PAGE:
If you’re aged between 18 and 34, the chances are that looking for love – or hooking up – will involve a lot of right and left swiping on Tinder, as opposed to engaging in some good old-fashioned bar flirting.
But while US giant Tinder – now available in more than 190 countries and registering an average of 1.4 billion swipes every day – may have become synonymous with dating tech, there’s no reason to feel disheartened if you’re a tech entrepreneur looking to crack the market.
Online dating is a lucrative industry – recent research estimates that dating apps contribute a staggering £1bn to the UK economy every year – so it’s hardly surprising that new services, both big and small, are springing up faster than you can say ‘I love you’.
How can tech startups and scaleups break through the noise? And will we ever see a UK homegrown dating tech success story?
The VC standpoint
There’s no denying that VCs are eyeing the sector. Matthew Bradley, an investor at early stage London-based VC fund Forward Partners, is just one of many.
“It’s a very competitive market, though there’s a gorilla in the form of Match Group. Helping people to find partners is an old business and it was one of the first consumer propositions to make it large on the web,” Bradley told Tech City News, highlighting that competition in the sector exists at many levels.
Whether it’s end-goal or outcome driven (eg Tinder vs Hitch), or in terms of process innovation (eg Happn vs Bumble), sexual preference (eg Grindr vs HER) or within a niche sector (eg GlutenFreeSingles.com), tech companies are increasingly fighting to gain consumers’ attention.
This is where it gets tricky. Ask your friend, sibling or colleague if they’re dating online. If they are, the likelihood is they’re doing so on many different platforms.
“It’s clear that there’s not a good deal of user loyalty. People are active on multiple platforms – perhaps to enjoy the game, perhaps to maximise chances of an ideal outcome,” Bradley continued, adding that there seems to be a noticeable shift in the industry toward establishing more meaningful connections.
“Many have noted that while sex has never been easier to find, it has never been harder to find love. This sentiment is partially a commentary on the Tinder generation, but also the societal impact of technology in a broader sense,” the investor claimed.
Well-funded companies in the space include Happn ($22m), Hinge ($12m) and Once ($9.1m), but figuring out what investors really look for in a dating-tech company is not always entirely obvious.
“A viable revenue model would be a good start,” Bradley said, admitting that this could be hard to find.
“There are great businesses to be made within preference verticals – unit economics can be made to work there – but in the wider market, making money is tough,” he added.
Bradley is right: monetising dating isn’t easy. The ‘free’ part of freemium business models, he added, seem to suffice in most cases, especially when users are active on more than one platform. On top of that, dating apps don’t always make good advertising platforms.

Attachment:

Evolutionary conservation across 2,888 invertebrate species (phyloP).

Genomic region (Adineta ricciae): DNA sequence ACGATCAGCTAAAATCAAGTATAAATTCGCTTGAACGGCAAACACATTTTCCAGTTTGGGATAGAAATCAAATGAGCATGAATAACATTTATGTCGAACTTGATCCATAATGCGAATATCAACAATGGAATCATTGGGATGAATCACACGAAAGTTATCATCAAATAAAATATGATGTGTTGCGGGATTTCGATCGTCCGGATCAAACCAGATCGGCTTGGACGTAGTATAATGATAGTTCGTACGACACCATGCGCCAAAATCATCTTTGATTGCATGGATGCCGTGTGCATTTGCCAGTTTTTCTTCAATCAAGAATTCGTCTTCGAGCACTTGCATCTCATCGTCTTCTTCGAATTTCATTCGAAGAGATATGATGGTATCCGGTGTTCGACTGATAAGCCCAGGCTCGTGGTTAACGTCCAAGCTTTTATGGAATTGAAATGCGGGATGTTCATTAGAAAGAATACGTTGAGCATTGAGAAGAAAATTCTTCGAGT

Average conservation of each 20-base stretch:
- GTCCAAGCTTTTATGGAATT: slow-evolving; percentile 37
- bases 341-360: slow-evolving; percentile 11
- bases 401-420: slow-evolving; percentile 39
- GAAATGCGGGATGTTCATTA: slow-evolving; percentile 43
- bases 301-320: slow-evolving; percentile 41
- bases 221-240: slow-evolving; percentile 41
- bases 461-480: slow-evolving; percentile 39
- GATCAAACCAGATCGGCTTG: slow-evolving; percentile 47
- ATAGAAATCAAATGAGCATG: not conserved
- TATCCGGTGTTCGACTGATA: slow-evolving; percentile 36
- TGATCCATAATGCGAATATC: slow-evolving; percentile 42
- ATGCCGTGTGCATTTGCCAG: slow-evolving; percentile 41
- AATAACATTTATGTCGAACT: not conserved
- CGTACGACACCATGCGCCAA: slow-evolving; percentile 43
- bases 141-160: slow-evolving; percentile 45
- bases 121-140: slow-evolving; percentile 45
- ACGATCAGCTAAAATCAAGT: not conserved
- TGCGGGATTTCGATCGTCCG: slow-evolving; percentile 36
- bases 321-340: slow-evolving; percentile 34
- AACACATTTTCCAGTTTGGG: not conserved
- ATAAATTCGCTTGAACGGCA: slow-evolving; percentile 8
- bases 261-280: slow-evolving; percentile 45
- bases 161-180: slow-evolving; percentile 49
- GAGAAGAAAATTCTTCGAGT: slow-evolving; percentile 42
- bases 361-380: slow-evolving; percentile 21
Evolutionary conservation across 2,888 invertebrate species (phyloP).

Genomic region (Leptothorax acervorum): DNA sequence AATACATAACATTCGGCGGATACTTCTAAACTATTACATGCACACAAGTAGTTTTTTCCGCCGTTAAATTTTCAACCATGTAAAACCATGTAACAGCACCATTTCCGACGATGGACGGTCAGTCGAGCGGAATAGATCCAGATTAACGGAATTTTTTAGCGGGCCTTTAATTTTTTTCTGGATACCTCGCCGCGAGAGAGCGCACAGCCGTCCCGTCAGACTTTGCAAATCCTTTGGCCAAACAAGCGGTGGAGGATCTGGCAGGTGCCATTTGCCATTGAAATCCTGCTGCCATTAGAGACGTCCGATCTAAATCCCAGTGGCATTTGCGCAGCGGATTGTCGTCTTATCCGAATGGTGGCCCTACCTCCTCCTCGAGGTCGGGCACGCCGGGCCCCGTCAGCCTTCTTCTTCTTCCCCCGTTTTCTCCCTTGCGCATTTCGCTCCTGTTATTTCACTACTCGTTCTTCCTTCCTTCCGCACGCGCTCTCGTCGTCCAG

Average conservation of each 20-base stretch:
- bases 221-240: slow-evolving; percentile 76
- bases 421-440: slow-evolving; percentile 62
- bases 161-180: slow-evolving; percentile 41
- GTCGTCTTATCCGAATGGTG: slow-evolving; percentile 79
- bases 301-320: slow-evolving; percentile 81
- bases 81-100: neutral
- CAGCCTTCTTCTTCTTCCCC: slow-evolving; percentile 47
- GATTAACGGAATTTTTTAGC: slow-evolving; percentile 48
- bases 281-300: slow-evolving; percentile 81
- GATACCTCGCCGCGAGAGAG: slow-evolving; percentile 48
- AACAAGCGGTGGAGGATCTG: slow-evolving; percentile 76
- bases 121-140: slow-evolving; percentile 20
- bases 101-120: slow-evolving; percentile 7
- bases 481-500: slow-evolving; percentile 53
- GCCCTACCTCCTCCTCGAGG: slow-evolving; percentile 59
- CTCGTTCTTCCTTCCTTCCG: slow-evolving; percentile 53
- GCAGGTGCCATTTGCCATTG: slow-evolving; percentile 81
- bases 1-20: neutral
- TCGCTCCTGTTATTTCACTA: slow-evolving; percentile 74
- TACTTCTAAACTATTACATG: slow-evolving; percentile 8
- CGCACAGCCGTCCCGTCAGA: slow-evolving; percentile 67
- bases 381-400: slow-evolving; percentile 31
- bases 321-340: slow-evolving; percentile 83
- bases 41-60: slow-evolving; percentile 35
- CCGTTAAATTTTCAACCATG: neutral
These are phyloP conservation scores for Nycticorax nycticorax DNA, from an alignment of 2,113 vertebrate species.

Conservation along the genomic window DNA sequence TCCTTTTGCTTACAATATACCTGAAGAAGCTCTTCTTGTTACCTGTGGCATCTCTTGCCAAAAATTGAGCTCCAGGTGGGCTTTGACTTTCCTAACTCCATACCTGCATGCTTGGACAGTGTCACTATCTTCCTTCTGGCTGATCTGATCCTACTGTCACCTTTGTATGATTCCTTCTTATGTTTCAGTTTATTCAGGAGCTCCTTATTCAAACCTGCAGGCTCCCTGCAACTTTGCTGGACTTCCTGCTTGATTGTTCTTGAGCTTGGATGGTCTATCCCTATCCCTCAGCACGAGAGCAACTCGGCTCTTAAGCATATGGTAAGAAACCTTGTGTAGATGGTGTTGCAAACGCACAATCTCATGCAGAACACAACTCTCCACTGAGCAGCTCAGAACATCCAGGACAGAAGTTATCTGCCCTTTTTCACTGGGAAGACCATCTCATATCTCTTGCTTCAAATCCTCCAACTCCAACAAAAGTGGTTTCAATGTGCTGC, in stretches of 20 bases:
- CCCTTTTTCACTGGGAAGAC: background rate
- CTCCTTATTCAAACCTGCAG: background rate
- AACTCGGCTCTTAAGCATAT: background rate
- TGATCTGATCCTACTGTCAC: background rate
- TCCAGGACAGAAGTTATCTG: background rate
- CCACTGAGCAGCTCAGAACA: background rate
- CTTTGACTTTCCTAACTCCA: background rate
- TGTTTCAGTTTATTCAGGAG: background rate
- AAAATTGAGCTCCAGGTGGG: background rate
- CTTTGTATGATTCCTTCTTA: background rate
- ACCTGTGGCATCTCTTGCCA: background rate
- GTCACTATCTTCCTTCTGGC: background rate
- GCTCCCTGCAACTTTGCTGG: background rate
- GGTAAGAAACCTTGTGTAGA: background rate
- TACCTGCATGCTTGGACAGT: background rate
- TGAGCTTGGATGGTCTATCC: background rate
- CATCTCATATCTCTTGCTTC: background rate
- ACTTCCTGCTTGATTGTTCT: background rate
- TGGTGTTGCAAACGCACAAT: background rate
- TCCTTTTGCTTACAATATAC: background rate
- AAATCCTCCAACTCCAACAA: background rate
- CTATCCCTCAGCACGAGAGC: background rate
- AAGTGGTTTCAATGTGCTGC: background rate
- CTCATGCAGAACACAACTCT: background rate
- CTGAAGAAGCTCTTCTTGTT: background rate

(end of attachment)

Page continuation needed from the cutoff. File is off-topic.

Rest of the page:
Innovations such as super-likes, nudges or coins may serve as a counter risk and help bring in some revenue, but as far as most investors are concerned, this is just small change.
“For most dating tech companies the only way to pay back investors seems to be to reach a critical scale of users and be acquired by the Match Group. That’s a high risk game,” Bradley said.
UK vs US
Bradley, a US and British citizen, believes US culture, particularly the underlying tech culture, is one of the driving forces in the industry.
“Well tested, well funded propositions run by super-clever people will always make a mark. The US has the strongest tech ecosystem and as a result leads the way in a lot of markets, particularly consumer ones,” he added.
But that’s not to say the UK can’t compete in the global arena. In fact, Bradley says there are still opportunities to innovate on process, move into new verticals and address local idiosyncrasies.
“We’re super strong with regards to data science, AI and machine learning and there’s no reason why the next gen can’t emanate from the UK,” he said.
According to Bradley, experimentation and iteration is already happening across the industry. Hinge, he said, has abandoned gamification (aka the swiping element) and is explicitly looking to position itself as a matchmaker for people looking to find long-term connections.
This aside, Bradley, whose job requires him to look out for early stage companies in which to invest, says he’s seen a new batch of dating-tech startups looking to leverage machine learning to improve the way in which users are matched. But this, he noted, is still a long way off.
“Intuitively, dating apps (less so the form-based model used by Match and Plenty of Fish), throw off a lot of data with swipes, pictures and interactions.
“There’s also plenty of social data to get your teeth into. I don’t doubt that adding intelligence to data-rich companies will improve products, though, for the time being, I don’t think that it will be transformational,” he explained.
“We’ve got a good way to go in understanding our online selves, our offline selves and everything in between before next-gen dating arrives,” the investor concluded.
While technology is able to help us in many ways, it often relies on societal changes to take place in order for it to fully succeed. So, there’s still plenty of work to be done in the offline world if peoples’ love-searching online is to bear fruit.